Michigan agriculture leaders held a virtual town hall today to talk about trade and how it impacts the supply chain.
With the presidential election in full swing, panelists were asked what they would say to the administration after Inauguration Day to immediately boost agriculture and ag exports.
Chuck Lippstreu, president of the Michigan Agribusiness Association said he would have a clear message to federal leaders.
“Listen to the voices of rural America and agriculture that have called for predictable and open trade for the last several years,” he said. “We would ask for a seat at the table to talk about what works for our industry and what doesn’t.”
Joe Cramer, executive director of the Michigan Bean Commission, seconded Lippstreu’s sentiment.
“I believe in the idea of a clear-cut philosophy that’s well communicated if everybody can get behind that, the pieces will fall into place,” he said. “We need consistency and a commitment to free trade.”
Speaking from a trade partner perspective, Laurie Tannous, a Canadian immigration attorney, said policy continuity would be what she would discuss with U.S. executive leadership.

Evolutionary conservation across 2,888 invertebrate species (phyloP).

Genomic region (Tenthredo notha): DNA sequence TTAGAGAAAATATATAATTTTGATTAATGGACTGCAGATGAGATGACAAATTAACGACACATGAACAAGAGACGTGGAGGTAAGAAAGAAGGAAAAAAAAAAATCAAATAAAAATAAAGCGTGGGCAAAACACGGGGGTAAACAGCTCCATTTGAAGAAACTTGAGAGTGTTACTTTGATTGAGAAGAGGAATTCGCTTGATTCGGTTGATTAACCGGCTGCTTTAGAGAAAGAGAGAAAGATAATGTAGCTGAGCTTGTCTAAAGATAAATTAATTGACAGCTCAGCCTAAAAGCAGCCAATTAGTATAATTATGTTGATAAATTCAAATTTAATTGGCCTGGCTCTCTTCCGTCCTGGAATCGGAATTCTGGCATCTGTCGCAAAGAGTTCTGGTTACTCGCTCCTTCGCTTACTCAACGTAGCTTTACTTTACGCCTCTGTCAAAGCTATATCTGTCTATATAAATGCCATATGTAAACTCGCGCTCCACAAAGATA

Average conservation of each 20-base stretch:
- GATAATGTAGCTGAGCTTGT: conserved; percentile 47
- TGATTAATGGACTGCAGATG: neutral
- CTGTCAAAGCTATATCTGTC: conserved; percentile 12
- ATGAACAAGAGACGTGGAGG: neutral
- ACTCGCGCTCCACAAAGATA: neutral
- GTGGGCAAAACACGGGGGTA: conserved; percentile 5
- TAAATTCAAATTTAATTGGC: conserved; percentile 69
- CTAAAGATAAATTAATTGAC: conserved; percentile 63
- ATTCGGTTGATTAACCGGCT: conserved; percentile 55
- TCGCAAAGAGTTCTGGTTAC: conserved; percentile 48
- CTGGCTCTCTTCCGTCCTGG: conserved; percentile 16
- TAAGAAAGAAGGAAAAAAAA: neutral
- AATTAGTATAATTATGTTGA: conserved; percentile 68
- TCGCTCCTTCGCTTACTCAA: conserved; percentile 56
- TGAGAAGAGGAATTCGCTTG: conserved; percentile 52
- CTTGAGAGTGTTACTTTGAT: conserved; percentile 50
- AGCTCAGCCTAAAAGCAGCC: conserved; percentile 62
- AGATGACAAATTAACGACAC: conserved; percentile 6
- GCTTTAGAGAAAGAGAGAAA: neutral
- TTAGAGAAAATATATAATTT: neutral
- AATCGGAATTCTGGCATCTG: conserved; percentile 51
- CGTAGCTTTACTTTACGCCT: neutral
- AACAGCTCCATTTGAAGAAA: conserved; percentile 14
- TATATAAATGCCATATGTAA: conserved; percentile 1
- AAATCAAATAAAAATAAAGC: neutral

“Consistent policy that helps with the economic development, facilitation, movement in the export of agriculture and making sure that policy is continuous and consistent across the board,” she said.
In addition to clarity and continuity, Jose Jimenez of ZFS, Inc. said he would include accountability.
“[We have] a deal with China, and we would like to understand where we’re stand, and what was the intention?” said Jimenez.
Lippstreu said despite the results of the election, ag needs to keep doing what they’ve been doing.
“[We will] speak up on behalf of open trade that benefits farmers, businesses that are members at MABA, and the overall rural community.”